Planning Commission's poverty estimates do not reflect ground reality
India's poverty line finally makes headlines. Do a rapid archival search of newspapers, at least of the past 20 years, and one finds that the poverty line never made it to the front pages. In post television boom, it never featured on prime time. But the past one week has been exceptional. “Rs. 25/person/day” replaced the other recent magic figure, “Rs. 1,76,000 crore”—the value of the 2G spectrum scandal. A powerful contrast that drew anger and awe. It is understandable.
What has been missed in the current debate is the fact that this is not the proposed or real poverty line of the country. For the record, the official poverty line for rural areas is Rs 12/day/person—one quarter of a US dollar. It is Rs 18/day/person for urban areas. India has more than 300 million people under this poverty line. Going by surveys, at least half of them sustain themselves on Rs 8/day/person. And a large chunk of them have been poor in their life time.
What is debated is the estimated poverty line for rural areas at June 2011 price level. And this is not the applied one. The trigger for the anger is the Planning Commission's endorsement of this poverty line as 'adequate' for covering food, education and health expenditures. The current poverty line does not include the latter two.
Indicators have changed
India's poverty line is fiercely contested. The current one was defined in 1973-1974 as the expenditure needed to consume 2,400 calories a day in rural areas and 2,100 calories a day in urban India. Since then, the government has just updated the monetary value based on price indices. The update doesn't account for food habit changes. "The estimate does not reflect the ground reality. The methodology of gathering data on consumption patterns must also be changed," says NC Saxena, a member of the National Advisory Council.
One problem is that the government doesn't take note of the changing prices of different constituents of the food basket. While at 1973-1974 prices, the official poverty line corresponded to a intake standard of 2,400 and 2,100 calories, this was not the case in subsequent periods, leading to a wide divergence between expenditure- and calorie-based poverty rates. One reason for this was a switch from cereals, combined with a switch from food to non-food items. Another reason was more restricted access to common resources for the deprived. "Poverty estimates are a starvation line estimate," says Biraj Patnaik, the principal advisor to the food commissioners of the Supreme Court that has been hearing the Right to Food case.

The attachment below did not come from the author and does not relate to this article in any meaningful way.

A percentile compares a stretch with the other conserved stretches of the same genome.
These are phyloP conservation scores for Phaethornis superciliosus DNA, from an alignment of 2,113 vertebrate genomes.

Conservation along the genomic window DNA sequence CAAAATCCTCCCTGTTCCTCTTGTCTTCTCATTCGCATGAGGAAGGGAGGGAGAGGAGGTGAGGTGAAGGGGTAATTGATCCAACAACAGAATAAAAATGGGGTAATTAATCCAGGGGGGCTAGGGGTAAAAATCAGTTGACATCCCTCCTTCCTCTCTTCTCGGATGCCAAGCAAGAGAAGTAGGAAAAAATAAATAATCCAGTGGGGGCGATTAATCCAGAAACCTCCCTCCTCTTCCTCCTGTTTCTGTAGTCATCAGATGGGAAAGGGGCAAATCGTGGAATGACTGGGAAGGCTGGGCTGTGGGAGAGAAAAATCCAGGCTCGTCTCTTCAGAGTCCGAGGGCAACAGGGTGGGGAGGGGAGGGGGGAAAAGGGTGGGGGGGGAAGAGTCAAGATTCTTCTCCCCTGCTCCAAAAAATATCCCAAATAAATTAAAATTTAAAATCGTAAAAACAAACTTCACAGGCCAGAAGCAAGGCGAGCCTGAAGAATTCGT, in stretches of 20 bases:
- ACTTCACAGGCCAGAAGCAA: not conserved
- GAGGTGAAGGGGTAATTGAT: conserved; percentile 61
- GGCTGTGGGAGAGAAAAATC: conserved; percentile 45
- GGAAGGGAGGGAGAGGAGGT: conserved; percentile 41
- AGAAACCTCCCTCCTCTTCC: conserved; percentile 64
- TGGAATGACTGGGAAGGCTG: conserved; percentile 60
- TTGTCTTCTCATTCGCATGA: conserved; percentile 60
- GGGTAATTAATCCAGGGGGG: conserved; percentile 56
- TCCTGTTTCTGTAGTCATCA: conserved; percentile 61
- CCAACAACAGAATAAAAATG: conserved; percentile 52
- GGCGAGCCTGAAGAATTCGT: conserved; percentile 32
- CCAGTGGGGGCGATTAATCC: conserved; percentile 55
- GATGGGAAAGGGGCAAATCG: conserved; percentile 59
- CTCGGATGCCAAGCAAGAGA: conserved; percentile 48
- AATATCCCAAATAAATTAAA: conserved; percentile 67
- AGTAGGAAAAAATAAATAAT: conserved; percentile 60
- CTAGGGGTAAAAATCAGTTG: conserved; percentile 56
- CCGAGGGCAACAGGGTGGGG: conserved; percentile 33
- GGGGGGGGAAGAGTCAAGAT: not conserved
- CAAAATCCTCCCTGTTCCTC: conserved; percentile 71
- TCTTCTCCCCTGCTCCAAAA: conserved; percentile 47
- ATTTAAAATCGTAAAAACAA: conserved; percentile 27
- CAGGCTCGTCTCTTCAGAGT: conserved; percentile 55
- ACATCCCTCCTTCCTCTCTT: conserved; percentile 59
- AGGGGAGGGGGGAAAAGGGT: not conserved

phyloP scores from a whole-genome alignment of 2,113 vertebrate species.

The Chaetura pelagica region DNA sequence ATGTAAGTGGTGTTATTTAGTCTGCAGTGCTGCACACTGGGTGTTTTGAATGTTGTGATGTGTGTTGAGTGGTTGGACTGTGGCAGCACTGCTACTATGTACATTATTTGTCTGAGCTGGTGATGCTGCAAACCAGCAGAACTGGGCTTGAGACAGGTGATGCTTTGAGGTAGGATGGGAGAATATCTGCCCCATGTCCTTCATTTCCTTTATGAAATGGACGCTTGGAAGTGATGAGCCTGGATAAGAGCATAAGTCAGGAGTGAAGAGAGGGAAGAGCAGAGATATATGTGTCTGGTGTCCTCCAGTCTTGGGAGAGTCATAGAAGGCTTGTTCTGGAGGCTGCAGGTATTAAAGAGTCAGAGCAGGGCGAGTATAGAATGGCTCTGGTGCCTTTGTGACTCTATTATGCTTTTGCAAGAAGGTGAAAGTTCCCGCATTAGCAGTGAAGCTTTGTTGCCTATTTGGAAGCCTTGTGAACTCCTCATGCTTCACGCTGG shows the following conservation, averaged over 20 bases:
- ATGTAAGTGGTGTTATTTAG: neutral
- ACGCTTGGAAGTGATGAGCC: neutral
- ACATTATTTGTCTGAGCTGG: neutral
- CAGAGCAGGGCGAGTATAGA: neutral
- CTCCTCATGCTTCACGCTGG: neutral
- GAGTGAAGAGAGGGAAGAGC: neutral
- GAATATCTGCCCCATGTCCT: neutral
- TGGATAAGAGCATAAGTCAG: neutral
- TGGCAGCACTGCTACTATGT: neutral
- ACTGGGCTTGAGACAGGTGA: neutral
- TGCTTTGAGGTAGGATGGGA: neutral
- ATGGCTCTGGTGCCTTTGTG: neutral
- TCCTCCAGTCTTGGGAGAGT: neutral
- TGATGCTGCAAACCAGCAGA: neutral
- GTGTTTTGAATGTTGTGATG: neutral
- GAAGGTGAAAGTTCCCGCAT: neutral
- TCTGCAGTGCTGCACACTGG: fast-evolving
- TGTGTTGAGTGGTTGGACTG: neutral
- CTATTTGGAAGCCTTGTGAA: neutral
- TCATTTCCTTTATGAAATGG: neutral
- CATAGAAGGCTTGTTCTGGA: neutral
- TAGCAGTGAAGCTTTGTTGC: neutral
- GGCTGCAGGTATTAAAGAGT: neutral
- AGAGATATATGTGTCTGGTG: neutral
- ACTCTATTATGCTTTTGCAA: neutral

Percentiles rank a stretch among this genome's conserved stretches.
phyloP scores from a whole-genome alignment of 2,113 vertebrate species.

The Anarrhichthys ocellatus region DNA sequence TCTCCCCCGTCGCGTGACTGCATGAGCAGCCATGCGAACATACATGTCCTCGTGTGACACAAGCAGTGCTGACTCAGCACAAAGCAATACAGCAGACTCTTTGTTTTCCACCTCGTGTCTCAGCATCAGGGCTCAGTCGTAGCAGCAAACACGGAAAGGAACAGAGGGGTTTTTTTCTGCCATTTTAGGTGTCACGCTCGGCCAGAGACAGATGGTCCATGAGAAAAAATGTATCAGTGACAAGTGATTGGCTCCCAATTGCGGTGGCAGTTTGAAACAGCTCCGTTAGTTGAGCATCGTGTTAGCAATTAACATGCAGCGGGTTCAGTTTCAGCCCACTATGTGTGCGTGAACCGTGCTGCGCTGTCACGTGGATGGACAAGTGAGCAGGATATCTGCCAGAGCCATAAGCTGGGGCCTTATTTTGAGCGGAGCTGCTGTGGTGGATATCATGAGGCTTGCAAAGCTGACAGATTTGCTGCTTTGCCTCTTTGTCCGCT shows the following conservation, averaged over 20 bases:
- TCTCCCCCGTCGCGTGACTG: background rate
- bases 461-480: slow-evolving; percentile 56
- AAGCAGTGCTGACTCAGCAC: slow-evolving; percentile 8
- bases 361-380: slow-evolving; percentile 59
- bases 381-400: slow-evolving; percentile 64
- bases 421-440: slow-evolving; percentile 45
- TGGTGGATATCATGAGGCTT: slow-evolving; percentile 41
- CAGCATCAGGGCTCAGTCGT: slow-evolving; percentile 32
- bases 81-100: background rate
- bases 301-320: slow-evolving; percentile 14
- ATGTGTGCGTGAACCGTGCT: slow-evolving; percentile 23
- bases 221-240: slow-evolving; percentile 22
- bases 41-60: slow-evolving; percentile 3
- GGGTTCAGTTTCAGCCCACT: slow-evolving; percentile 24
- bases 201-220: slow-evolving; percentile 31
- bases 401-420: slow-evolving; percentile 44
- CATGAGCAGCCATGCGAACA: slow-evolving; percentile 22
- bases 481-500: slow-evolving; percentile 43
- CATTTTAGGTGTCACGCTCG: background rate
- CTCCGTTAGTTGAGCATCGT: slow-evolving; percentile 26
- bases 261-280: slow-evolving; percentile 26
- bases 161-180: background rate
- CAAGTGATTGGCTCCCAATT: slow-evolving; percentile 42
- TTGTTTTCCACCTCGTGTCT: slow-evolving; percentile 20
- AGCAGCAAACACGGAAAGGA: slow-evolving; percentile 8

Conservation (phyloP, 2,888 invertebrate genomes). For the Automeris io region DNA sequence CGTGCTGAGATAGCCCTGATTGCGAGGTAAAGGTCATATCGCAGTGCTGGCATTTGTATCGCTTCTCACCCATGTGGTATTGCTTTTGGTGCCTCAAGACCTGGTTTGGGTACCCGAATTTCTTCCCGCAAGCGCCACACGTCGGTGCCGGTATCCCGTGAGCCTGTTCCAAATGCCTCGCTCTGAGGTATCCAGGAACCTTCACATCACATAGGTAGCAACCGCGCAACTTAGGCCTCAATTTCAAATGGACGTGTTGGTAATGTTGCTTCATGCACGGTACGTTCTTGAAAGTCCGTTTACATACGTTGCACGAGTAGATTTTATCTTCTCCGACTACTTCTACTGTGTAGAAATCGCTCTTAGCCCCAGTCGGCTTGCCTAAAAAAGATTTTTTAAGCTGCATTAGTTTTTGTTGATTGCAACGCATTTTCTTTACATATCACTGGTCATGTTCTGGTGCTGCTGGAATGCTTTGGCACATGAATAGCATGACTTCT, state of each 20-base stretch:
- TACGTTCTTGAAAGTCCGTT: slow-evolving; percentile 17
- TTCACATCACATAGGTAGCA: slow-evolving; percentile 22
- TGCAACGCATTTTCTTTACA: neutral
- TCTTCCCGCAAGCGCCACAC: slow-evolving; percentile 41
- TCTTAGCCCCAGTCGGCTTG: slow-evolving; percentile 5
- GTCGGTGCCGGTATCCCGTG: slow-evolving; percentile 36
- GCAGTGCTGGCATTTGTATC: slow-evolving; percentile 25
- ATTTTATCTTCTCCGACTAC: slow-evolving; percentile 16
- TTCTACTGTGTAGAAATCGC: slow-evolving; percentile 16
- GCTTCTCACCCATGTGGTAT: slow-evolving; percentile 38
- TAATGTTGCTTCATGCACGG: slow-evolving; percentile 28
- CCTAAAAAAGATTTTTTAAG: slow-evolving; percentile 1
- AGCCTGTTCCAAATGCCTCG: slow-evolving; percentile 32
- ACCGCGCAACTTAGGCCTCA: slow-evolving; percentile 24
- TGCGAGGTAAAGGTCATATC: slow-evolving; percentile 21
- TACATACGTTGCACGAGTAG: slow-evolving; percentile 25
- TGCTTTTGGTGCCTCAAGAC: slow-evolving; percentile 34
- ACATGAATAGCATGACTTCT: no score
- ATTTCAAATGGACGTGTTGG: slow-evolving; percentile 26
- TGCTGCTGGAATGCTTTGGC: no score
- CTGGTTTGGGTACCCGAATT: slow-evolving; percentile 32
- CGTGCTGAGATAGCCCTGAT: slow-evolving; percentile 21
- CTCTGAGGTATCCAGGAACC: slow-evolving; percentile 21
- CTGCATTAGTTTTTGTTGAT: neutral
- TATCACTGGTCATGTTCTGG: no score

This price-calorie change means that an average person just above the poverty line falls short of the calorific norm by about 22 per cent in rural India and 9 per cent in urban India. If this reality had been factored in poverty estimates would have been much higher, even leaving out the government's failure to factor in non-food expenditure.
The calorie measure, too, is contested. The Indian Council for Medical Research says a person doing heavy manual work should consume at least 3,800 calories a day. Delhi-based Centre for Policy Alternatives says the poverty line should be pegged at a per capita monthly expenditure of Rs. 840. Only 10 per cent of people can manage this.
“The government should answer why the numbers of poor in the country are on the rise,” says Saxena. The absolute number of poor in the country has gone up. "The government's estimate for poverty in 1972-1973 was benchmarked at Rs1.50 per day. It translates into Rs 32 per day today. There is nothing new with this estimate," he says. "The government should, instead, be concerned that poverty has increased in India. The number of people below poverty line has gone up from 320 million in 1947 to 400 million now," says Saxena.
Identifying the poor is vital for directing development programmes. There are three estimates available now. The Planning Commission's estimate is 328 million,
N C Saxena puts the number of rural poor at 413 million (based on his estimate for the ministry of rural development), and the Tendulkar Committee put it at 436 million.
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